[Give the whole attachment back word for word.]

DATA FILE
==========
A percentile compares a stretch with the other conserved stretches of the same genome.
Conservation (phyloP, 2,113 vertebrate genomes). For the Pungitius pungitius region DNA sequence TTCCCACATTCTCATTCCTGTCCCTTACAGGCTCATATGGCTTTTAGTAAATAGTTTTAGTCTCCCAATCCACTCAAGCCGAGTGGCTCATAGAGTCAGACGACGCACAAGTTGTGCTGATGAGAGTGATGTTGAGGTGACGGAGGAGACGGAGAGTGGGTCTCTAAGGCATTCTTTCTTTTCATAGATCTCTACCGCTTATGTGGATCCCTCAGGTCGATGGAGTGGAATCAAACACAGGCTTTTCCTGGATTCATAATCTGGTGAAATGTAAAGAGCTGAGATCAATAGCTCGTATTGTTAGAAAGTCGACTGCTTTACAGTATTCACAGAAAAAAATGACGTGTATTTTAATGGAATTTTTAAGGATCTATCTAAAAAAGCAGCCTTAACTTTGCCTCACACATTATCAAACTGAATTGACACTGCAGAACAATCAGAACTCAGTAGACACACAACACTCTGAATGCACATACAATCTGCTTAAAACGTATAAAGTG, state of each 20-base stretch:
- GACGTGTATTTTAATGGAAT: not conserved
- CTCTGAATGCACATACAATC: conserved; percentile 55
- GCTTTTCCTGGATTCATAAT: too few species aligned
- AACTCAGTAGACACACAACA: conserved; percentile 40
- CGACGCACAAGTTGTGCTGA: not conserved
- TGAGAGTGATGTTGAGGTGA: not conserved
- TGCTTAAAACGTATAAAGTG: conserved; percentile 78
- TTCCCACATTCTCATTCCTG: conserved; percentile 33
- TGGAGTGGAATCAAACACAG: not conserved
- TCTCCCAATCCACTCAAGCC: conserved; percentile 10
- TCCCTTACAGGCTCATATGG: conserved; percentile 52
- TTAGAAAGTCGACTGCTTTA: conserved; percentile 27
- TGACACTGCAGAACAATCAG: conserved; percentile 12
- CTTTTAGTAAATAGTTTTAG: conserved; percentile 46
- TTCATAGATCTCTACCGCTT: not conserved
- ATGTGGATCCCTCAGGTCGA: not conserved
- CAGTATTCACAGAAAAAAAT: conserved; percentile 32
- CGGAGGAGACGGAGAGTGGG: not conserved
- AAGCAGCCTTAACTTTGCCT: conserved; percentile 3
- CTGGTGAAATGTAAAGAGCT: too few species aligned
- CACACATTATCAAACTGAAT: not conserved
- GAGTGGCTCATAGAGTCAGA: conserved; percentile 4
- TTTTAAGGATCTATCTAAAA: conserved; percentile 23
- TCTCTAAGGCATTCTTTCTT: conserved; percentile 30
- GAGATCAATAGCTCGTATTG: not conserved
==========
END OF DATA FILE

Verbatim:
A percentile compares a stretch with the other conserved stretches of the same genome.
Conservation (phyloP, 2,113 vertebrate genomes). For the Pungitius pungitius region DNA sequence TTCCCACATTCTCATTCCTGTCCCTTACAGGCTCATATGGCTTTTAGTAAATAGTTTTAGTCTCCCAATCCACTCAAGCCGAGTGGCTCATAGAGTCAGACGACGCACAAGTTGTGCTGATGAGAGTGATGTTGAGGTGACGGAGGAGACGGAGAGTGGGTCTCTAAGGCATTCTTTCTTTTCATAGATCTCTACCGCTTATGTGGATCCCTCAGGTCGATGGAGTGGAATCAAACACAGGCTTTTCCTGGATTCATAATCTGGTGAAATGTAAAGAGCTGAGATCAATAGCTCGTATTGTTAGAAAGTCGACTGCTTTACAGTATTCACAGAAAAAAATGACGTGTATTTTAATGGAATTTTTAAGGATCTATCTAAAAAAGCAGCCTTAACTTTGCCTCACACATTATCAAACTGAATTGACACTGCAGAACAATCAGAACTCAGTAGACACACAACACTCTGAATGCACATACAATCTGCTTAAAACGTATAAAGTG, state of each 20-base stretch:
- GACGTGTATTTTAATGGAAT: not conserved
- CTCTGAATGCACATACAATC: conserved; percentile 55
- GCTTTTCCTGGATTCATAAT: too few species aligned
- AACTCAGTAGACACACAACA: conserved; percentile 40
- CGACGCACAAGTTGTGCTGA: not conserved
- TGAGAGTGATGTTGAGGTGA: not conserved
- TGCTTAAAACGTATAAAGTG: conserved; percentile 78
- TTCCCACATTCTCATTCCTG: conserved; percentile 33
- TGGAGTGGAATCAAACACAG: not conserved
- TCTCCCAATCCACTCAAGCC: conserved; percentile 10
- TCCCTTACAGGCTCATATGG: conserved; percentile 52
- TTAGAAAGTCGACTGCTTTA: conserved; percentile 27
- TGACACTGCAGAACAATCAG: conserved; percentile 12
- CTTTTAGTAAATAGTTTTAG: conserved; percentile 46
- TTCATAGATCTCTACCGCTT: not conserved
- ATGTGGATCCCTCAGGTCGA: not conserved
- CAGTATTCACAGAAAAAAAT: conserved; percentile 32
- CGGAGGAGACGGAGAGTGGG: not conserved
- AAGCAGCCTTAACTTTGCCT: conserved; percentile 3
- CTGGTGAAATGTAAAGAGCT: too few species aligned
- CACACATTATCAAACTGAAT: not conserved
- GAGTGGCTCATAGAGTCAGA: conserved; percentile 4
- TTTTAAGGATCTATCTAAAA: conserved; percentile 23
- TCTCTAAGGCATTCTTTCTT: conserved; percentile 30
- GAGATCAATAGCTCGTATTG: not conserved